At Pearl and Pink off of Market
A terrific example of a small-scale residential street, just steps from a busy and noisy corridor, which is a very safe, quiet, intimate and comfortable place to live. The small scale of the street, relative lack of auto traffic and human scale makes this area interesting and appealing. There are too many cars on this little one-way street, especially on the weekends. At Brady off of Market Behind the buildings fronting on Market Street are a number of large vacant lots used for surface parking. A good example of the types of opportunities that exist in the area for new housing would help meet the City's needs and enliven the neighborhood. We should put parks where the parking lots are now.
At Fell and Gough
This intersection exhibits a few relatively recent new developments. They illustrate the difficulty of accommodating both parking and retail storefronts within the same building. Given that the Planning Code currently requires one parking space per dwelling unit, active commercial space along the sidewalks is often displaced, particularly in smaller projects. The net effect can be a degradation of the pedestrian experience.
There was discussion about the opportunities to reduce the parking requirement and the need for automobiles in urban areas that are well-served by public transit, and that provide for residents basic daily needs within a walkable distance. Does the City create financial incentives for building owners to put in mixed-use/retail space on the ground floor? They need to do that.
Near Hayes Street
The Hayes Street neighborhood commercial area has a very attractive pedestrian character which is typified by an interesting variety of accessible small-scale shops, interesting architecture, buffering from street traffic and a concentration of people and activity on the street. There have not been many changes on this block of Hayes: this contributes to the feel of this neighborhood.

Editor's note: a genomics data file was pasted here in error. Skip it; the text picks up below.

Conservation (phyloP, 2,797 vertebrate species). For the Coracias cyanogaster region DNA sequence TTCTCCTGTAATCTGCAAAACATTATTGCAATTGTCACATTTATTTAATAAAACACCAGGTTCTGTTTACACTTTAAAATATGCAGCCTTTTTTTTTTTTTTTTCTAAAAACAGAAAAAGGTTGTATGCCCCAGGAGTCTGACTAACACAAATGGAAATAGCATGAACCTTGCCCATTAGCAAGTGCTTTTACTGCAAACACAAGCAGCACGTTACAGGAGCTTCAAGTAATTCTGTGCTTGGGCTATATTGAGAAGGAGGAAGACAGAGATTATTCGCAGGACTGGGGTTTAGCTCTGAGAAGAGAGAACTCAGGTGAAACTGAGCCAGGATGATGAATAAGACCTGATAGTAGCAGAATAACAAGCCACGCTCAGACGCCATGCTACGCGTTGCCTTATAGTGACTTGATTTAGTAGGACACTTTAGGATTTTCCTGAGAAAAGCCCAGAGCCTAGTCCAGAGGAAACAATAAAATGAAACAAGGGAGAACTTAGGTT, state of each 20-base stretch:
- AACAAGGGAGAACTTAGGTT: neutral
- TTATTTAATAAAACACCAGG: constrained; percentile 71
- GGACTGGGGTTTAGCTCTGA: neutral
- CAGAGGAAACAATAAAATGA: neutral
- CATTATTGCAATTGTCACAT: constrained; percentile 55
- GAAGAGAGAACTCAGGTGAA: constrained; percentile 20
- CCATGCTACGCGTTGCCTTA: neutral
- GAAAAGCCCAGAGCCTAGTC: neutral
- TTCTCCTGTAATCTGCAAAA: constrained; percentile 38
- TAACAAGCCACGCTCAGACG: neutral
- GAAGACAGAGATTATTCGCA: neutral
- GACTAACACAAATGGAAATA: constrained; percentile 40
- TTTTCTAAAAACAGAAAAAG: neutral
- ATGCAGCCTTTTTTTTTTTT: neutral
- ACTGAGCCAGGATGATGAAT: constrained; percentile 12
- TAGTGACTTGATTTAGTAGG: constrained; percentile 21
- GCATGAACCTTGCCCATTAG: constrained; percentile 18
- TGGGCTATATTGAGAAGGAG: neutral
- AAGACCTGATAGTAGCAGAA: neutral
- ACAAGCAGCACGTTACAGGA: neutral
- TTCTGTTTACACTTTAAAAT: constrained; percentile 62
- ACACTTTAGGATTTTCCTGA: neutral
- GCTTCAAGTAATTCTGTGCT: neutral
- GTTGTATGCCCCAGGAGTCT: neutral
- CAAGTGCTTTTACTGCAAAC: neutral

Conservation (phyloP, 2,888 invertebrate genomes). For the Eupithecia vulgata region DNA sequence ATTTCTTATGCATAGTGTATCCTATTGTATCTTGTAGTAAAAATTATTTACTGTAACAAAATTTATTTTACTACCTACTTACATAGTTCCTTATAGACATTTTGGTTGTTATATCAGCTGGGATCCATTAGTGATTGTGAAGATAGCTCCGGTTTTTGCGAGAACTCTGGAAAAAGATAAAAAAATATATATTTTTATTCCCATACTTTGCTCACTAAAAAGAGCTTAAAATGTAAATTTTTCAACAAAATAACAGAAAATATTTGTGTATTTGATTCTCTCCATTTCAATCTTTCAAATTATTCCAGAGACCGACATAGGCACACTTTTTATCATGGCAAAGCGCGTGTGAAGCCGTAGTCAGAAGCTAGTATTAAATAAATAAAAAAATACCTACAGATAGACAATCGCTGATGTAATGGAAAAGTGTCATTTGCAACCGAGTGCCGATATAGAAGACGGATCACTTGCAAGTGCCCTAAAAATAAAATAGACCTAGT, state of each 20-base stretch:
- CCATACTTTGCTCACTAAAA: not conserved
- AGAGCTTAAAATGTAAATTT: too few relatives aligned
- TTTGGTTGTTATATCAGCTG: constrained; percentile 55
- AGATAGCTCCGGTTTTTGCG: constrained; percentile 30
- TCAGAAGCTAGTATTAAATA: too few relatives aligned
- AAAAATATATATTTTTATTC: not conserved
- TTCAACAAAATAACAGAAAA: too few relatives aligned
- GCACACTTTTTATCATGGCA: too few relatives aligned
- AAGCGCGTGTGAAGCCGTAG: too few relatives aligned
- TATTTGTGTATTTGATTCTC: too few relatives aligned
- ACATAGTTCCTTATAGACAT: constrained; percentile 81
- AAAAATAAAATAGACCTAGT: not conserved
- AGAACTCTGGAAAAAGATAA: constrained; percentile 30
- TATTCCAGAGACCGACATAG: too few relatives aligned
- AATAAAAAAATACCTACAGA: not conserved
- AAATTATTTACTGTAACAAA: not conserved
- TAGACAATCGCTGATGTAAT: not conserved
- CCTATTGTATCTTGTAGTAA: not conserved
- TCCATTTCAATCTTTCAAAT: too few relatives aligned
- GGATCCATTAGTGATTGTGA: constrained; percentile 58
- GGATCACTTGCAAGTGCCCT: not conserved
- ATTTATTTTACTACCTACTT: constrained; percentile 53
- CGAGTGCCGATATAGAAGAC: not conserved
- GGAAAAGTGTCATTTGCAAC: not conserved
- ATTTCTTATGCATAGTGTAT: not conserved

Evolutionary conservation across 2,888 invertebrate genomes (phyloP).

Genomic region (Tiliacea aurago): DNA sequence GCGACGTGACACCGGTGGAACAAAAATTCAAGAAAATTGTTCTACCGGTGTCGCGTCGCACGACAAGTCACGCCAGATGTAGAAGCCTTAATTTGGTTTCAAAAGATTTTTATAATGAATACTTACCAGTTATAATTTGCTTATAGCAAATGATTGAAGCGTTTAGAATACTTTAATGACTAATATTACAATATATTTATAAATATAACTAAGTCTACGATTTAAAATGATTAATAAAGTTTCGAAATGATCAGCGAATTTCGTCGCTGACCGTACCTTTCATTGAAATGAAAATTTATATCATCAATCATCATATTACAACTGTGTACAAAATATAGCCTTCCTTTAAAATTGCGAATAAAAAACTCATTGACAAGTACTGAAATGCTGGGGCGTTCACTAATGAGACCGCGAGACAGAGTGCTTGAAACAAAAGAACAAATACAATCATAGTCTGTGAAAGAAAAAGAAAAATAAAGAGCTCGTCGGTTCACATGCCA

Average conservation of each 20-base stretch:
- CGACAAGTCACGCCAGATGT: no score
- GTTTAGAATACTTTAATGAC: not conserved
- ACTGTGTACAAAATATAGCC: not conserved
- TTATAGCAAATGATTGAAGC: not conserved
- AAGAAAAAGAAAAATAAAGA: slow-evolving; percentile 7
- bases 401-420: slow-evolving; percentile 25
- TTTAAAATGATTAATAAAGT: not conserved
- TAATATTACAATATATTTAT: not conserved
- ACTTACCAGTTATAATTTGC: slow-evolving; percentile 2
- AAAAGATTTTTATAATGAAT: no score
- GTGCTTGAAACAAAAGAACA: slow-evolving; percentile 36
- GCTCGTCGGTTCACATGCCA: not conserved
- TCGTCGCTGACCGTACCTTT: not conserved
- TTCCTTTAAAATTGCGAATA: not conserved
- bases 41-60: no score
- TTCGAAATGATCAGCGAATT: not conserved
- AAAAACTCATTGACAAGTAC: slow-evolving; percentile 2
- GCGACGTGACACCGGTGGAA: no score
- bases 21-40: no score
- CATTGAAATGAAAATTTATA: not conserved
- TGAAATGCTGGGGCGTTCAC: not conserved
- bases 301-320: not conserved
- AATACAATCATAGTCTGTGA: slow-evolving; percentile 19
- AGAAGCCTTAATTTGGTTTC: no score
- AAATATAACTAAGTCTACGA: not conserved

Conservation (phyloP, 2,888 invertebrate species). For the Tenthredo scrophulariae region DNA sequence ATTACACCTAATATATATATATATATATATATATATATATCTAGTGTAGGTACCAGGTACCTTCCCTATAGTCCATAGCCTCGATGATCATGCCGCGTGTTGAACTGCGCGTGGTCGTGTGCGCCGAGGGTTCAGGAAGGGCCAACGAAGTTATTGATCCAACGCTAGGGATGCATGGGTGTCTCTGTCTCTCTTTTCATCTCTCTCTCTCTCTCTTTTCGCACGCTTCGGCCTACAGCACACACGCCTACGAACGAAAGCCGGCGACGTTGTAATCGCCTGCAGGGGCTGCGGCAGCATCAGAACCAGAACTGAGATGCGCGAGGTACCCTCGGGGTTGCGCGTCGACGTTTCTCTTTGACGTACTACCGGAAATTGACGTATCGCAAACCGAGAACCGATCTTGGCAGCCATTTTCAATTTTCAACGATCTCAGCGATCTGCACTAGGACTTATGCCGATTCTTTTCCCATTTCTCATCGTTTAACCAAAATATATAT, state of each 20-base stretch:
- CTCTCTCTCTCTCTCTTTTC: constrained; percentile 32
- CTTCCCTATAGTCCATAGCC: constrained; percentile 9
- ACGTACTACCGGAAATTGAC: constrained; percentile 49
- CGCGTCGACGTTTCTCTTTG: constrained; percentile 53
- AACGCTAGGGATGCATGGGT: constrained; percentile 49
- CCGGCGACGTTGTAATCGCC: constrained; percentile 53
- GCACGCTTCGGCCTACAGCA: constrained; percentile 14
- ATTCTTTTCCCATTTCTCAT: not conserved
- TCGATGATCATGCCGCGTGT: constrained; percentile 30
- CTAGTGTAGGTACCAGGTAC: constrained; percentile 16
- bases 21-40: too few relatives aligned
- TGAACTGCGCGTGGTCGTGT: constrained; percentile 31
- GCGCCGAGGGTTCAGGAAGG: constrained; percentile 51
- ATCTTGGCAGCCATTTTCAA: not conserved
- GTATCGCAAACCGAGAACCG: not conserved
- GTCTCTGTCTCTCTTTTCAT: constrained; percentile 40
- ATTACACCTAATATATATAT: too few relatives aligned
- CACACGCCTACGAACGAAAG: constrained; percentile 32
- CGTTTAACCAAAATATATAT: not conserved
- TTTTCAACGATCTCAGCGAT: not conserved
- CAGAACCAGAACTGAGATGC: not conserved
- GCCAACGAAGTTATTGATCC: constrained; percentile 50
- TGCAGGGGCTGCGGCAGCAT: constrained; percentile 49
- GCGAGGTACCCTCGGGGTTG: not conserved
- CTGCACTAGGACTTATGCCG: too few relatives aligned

Near Octavia and Hayes
There are many parcels of various sizes in the path of the former Central Freeway which will become available for development in the near future. The new Octavia Boulevard will cover most of the southern portion, and several large lots are located to the north of Hayes Street towards the Civic Center. These lots provide tremendous opportunities for infill development of housing and mixed-use housing and retail commercial that both fits into and enhances the strengths of the neighborhood. The form and character of this infill development is a part of this planning process.
There was a suggestion to consider the small residual lots along the east side of the new Octavia Boulevard as a site for an architectural competition and a showcase for contemporary design as a distinct identifying element. Is the City going to make sure services (grocery stores, police, post office) go in there? (referring to the parking lots area and future development plans).